Whether a probiotic-enriched yogurt, vitamin-enriched cereal, mineral-enriched dairy analog, or something as fundamental as a customized sweetener system, premixes are valued highly by product makers and the consumers they serve.
Premixes range from the mandated vitamins and minerals for addressing nutrient shortfalls to trendy ingredients like turmeric, ginger, activated charcoal, collagen, and botanical bioactives that consumers believe are healthier for them. While these can be incorporated individually or in combination with other ingredients, the actual process of developing and testing them can be expensive and tediously time-consuming.
In this recent era of supply chain hurdles, another driving factor has been stringent import regulations. These have led to greater focus on the quality, safety, and traceability that premixes offer, encouraging greater reliance on vetted suppliers.
Premix makers use a range of technologies—such as microencapsulation and flavor masking ingredients—to counter astringency, bitterness, and other unpleasant and unique flavor challenges often associated with functional ingredients. Pairing premixes of inherently bitter and astringent functional ingredients with coffee, chocolate, tea, or citrus beverages allows them to be harmoniously in concert rather than jarring and unpleasant.
Alternately, crafty premixes can leverage spicy flavors like ginger and cayenne and sweet, indulgent flavors like caramel, honey, and maple to mask off-tastes of functional ingredients. Premixes also can provide the right combination of hot peppers and fruits like lime or mango for bold and innovative application of traditional ethnic flavors.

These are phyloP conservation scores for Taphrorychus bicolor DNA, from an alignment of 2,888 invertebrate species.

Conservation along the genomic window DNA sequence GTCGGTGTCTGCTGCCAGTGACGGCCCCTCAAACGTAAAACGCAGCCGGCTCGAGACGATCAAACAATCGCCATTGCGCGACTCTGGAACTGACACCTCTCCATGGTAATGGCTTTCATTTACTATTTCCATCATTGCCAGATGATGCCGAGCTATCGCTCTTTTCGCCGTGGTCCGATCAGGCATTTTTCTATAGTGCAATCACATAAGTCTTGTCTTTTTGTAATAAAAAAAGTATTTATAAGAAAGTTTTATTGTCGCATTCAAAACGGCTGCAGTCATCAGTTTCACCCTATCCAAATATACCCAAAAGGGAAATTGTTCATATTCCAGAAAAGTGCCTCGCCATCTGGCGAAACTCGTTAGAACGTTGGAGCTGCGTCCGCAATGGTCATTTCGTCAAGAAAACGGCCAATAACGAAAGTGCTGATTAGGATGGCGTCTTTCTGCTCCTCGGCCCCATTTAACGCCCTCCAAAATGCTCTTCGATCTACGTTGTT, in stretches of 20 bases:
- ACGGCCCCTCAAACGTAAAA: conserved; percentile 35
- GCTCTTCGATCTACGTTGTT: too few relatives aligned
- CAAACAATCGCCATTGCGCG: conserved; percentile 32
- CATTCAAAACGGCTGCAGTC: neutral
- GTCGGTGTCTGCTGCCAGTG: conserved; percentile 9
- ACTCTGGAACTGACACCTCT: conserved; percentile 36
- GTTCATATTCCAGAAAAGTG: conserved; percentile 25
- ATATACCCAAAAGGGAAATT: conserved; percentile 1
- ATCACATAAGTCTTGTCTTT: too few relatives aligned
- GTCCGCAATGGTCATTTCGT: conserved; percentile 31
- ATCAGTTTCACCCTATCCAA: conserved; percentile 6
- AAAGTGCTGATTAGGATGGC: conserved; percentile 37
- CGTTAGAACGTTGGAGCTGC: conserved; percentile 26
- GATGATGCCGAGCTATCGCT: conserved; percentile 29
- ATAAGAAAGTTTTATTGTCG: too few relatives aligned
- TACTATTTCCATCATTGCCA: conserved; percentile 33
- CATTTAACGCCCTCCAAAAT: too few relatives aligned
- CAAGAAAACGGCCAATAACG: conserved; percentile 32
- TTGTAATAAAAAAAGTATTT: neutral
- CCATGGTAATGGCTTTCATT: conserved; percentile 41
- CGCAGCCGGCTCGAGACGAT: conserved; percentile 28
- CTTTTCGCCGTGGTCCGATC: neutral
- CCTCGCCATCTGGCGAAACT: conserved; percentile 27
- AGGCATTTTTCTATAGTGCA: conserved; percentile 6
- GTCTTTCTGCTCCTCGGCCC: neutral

Boosting Baked Goods
The growing demand for improving the nutritional profile of pastries, breads, and other baked goods brought premixes to the forefront. The need to balance isolated vitamins, minerals, and other nutrients—some of which can impart off-flavors—in dispersal with leavening, conditioning, or other structural ingredients led to a new trend for premixes of whole-food ingredients. These are concentrated with the critical nutrients for consumers, and, importantly, they avoid “chemical sounding” ingredients.
One prominent example is the use of berries (dried or in powder form) for rich color and promotable anthocyanin antioxidant capacities. Another example of nutritional, structural, and flavorful ingredient combinations is that of tortilla manufacturers making use of premixes of mold inhibitors, dough conditioners, and softeners joined with inclusions such as dried tomatoes or herbs for flavor, visual appeal, and premium positioning.
Fortifying dairy products with calcium and vitamin D is one of the earliest uses of premixes in manufacturing. Today, such mixtures are being employed in baked goods and tortillas. Bakers also have turned to mixtures of vitamin D with other immunity-supporting ingredients, including antioxidants, probiotics, and postbiotics.
The microbial sensitivity of premixes, an inherent issue because of extensive handling during batching, is controlled with extrusion as a microbial kill-step. Heat-sensitive ingredients, such as water-soluble vitamins or probiotic bacteria, require stringent supply chain control and regular testing to ensure the blends are still bioactive and free of pathogens. (Probiotic-based premixes for ready-to-eat products usually rely on the probiotic application after the kill step to maintain viable bacteria.)
Premixes of vitamins and minerals are complex to begin with. Adding functional ingredients such as fibers, gums, amino acids, proteins, and botanicals further confounds their complexity, as their vastly different physical, chemical, and physiological properties pose different and unique business challenges when it comes to formulation, sourcing, manufacturing, and regulatory concerns.
Go With the Flow